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A market that is created from the trading of carbon emission allowances to encourage or help countries and companies to limit their carbon dioxide (CO2) emissions. This is also known as emissions or carbon trading.
Carbon emissions trading is a way of reducing greenhouse gases produced by polluters. E.g., in the EU, it operates on a cap and trade system where a limit (cap) is set on C02 emissions and permits are given to emitters to release a certain amount of CO2. If a company exceeds its allowance, it has to purchase additional permits to cover the excess. If a company does not exceed its limit, then it can sell their unused allowances. 
In August 2012, the EU and Australia have agreed to link their carbon markets in a move that both sides hope will lay the foundation for a global trading system to reduce greenhouse gas emissions.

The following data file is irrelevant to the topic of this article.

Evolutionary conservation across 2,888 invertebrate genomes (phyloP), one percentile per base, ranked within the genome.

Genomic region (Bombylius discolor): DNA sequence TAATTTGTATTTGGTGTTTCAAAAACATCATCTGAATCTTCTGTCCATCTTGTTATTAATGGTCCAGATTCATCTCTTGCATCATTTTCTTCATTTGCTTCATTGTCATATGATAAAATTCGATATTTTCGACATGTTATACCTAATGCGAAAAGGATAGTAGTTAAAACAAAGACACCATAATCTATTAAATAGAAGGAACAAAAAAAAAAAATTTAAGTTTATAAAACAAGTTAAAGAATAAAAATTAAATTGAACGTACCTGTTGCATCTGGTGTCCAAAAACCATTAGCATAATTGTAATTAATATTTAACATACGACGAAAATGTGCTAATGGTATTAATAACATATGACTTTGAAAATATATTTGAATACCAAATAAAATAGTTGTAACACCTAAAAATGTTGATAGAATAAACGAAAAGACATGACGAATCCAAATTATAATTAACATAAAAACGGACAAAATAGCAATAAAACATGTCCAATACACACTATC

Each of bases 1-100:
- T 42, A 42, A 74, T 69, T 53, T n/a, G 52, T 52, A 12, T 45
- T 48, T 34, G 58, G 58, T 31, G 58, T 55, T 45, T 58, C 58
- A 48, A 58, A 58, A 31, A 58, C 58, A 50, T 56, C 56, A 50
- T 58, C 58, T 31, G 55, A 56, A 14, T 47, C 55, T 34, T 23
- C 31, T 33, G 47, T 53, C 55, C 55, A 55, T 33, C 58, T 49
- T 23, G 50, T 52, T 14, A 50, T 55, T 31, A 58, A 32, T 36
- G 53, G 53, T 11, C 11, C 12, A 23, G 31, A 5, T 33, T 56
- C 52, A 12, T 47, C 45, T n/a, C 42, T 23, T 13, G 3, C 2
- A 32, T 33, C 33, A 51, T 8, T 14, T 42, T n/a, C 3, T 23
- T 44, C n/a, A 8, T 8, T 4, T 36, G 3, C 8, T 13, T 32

Brussels is trying to accelerate that process by opening talks with South Korea, China and the state of California – where carbon markets are in various states of development – about possible forms of collaboration.
News of the Australia link sparked a short-lived rally in EU carbon permits, with prices jumping nearly 4 per cent as some traders anticipated a fresh source of demand, but those gains later evaporated. Each permit gives factories, airlines and other holders the right to emit a tonne of carbon each year without penalty.